FROM CNN's Jack Cafferty:
After 14-years of decline, the nation's teen birth rate has risen over the last two years. According to the National Campaign to Prevent Teen and Unplanned Pregnancy, the current rate is more than seven pregnancies per 1,000 teen girls.
So here's an idea out of North Carolina to cut that number: Pay young girls not to get pregnant.
A program at the University of North Carolina at Greensboro called College Bound Sisters gives girls aged 12-to-18 $1 a day if they avoid pregnancy.
Participants may not have ever been pregnant. They must be enrolled in school, have a desire to attend college, and have a sister who had a child before age 18.
Girls in the program attend 90-minute meetings every week where they learn about abstinence and the use of birth control. In return, they receive $7 for every week they do not get pregnant.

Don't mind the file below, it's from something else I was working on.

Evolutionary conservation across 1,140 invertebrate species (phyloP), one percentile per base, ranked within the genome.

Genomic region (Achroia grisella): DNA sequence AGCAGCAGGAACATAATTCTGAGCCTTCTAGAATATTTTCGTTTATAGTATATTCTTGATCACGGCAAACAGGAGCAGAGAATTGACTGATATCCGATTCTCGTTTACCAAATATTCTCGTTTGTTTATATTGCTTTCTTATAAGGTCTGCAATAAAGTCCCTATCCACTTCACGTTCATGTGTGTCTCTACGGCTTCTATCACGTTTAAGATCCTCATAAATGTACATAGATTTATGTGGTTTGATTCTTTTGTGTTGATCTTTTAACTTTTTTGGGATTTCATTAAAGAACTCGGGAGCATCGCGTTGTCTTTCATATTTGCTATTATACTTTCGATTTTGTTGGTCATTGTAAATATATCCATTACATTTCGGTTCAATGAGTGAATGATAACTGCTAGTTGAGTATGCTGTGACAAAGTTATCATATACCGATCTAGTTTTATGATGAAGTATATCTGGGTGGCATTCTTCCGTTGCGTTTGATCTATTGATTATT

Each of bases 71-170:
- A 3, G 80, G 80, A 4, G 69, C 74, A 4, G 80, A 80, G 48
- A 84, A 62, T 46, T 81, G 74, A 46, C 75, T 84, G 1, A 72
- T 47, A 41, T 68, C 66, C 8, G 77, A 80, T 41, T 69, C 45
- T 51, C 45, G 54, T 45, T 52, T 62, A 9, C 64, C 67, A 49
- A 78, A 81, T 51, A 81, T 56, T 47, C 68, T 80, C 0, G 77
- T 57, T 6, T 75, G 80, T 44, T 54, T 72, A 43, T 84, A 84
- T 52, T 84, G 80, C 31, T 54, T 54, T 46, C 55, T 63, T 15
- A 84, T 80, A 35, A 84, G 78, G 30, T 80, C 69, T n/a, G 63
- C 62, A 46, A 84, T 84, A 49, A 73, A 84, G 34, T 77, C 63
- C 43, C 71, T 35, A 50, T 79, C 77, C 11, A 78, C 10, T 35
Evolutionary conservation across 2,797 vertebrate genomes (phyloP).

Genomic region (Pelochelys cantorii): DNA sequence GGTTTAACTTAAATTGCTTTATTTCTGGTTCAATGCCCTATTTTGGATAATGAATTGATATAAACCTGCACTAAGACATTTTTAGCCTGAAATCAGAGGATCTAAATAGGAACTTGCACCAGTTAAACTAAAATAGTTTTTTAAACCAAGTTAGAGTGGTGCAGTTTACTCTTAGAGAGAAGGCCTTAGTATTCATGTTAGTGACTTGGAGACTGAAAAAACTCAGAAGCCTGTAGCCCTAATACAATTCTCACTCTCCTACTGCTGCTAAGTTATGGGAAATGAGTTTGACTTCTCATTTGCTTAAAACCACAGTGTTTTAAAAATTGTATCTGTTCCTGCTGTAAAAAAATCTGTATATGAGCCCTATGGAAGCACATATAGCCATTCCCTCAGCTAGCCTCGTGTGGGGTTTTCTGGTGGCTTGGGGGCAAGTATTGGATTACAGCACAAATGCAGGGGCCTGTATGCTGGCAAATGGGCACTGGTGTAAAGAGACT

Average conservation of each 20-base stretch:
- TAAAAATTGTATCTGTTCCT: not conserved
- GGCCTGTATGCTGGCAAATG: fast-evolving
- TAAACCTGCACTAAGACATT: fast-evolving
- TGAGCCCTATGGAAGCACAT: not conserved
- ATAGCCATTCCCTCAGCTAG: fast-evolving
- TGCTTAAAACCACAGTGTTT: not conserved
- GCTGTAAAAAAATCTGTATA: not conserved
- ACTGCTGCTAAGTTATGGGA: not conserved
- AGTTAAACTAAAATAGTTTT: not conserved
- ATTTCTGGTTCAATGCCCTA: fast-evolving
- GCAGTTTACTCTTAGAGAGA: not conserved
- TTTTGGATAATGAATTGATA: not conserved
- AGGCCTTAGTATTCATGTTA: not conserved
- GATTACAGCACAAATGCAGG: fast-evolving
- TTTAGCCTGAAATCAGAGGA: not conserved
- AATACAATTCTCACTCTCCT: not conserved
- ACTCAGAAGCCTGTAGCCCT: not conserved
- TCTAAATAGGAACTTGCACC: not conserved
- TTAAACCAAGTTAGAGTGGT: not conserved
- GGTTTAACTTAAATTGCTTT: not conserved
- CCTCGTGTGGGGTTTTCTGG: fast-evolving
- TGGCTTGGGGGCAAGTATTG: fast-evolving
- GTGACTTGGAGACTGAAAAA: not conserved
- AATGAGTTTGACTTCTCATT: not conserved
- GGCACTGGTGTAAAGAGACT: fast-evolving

The money is put into a college fund. Any participant who becomes pregnant or leaves the program loses her savings and they are split among remaining members. The program is funded through a four-year state grant.
Here’s my question to you: Is it a good idea to pay young girls not to get pregnant?
Tune in to the Situation Room at 6pm to see if Jack reads your answer on air.
And, we love to know where you’re writing from, so please include your city and state with your comment.